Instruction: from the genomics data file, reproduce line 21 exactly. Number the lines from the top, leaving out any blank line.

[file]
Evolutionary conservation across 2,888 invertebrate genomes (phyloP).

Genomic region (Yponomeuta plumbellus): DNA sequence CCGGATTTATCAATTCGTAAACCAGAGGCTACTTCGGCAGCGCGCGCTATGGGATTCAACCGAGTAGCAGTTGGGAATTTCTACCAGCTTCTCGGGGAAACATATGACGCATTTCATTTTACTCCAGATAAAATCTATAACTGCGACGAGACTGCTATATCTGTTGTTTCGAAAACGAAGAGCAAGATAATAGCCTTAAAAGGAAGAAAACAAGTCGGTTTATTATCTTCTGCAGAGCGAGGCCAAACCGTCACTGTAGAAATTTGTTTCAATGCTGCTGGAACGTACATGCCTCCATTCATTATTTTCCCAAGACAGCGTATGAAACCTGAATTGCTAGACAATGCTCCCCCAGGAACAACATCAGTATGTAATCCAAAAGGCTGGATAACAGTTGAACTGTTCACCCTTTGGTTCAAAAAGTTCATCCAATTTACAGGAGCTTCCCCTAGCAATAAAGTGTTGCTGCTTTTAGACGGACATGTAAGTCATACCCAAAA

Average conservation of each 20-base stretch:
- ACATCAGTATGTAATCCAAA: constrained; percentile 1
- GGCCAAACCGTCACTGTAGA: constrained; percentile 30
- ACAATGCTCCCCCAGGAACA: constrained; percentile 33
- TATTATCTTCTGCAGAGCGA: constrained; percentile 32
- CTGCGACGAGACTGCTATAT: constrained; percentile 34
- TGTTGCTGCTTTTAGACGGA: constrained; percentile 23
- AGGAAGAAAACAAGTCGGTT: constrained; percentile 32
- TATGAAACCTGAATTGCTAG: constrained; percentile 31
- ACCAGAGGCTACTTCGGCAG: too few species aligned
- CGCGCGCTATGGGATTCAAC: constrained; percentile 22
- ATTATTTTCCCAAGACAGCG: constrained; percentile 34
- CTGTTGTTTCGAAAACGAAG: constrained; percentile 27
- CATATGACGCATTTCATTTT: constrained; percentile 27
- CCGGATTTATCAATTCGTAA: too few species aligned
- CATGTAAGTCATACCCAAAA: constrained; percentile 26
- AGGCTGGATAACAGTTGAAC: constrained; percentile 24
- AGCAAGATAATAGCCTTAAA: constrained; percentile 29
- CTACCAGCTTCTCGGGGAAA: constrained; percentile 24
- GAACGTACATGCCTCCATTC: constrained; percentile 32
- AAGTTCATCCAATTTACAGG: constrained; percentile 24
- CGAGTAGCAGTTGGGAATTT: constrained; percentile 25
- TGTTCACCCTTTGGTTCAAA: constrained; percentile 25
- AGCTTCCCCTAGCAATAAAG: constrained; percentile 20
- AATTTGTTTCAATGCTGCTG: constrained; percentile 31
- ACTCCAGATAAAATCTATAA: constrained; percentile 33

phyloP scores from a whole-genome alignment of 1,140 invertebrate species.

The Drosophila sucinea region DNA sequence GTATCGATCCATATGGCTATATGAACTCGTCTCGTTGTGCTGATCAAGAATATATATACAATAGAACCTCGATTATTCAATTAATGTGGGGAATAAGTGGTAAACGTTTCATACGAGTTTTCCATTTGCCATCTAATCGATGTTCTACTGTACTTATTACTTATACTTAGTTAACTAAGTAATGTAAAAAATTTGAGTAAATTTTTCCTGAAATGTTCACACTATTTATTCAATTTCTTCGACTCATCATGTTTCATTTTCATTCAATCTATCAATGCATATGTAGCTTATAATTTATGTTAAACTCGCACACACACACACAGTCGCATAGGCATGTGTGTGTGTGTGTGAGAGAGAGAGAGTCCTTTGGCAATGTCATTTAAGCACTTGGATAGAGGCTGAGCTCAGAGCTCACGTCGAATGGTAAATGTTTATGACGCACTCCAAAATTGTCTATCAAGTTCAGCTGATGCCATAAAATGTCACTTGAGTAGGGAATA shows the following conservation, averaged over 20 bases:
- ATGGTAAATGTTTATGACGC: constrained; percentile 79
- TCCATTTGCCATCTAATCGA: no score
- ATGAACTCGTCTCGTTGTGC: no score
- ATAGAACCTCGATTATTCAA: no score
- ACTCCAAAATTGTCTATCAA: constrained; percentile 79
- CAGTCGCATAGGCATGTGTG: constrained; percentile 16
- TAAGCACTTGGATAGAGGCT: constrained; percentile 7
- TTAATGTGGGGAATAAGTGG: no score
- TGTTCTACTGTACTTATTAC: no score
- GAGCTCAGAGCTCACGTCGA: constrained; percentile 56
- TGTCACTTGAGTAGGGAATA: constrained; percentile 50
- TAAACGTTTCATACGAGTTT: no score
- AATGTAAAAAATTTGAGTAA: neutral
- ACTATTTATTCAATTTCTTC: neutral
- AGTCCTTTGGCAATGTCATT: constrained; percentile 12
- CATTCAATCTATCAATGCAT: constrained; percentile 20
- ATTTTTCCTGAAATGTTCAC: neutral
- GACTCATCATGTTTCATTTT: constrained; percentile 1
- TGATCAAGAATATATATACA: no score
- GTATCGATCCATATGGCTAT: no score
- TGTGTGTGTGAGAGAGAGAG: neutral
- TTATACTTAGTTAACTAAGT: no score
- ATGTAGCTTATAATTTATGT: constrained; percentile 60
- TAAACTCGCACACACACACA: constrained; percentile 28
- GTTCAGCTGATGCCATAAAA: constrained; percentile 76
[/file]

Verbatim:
- CTACCAGCTTCTCGGGGAAA: constrained; percentile 24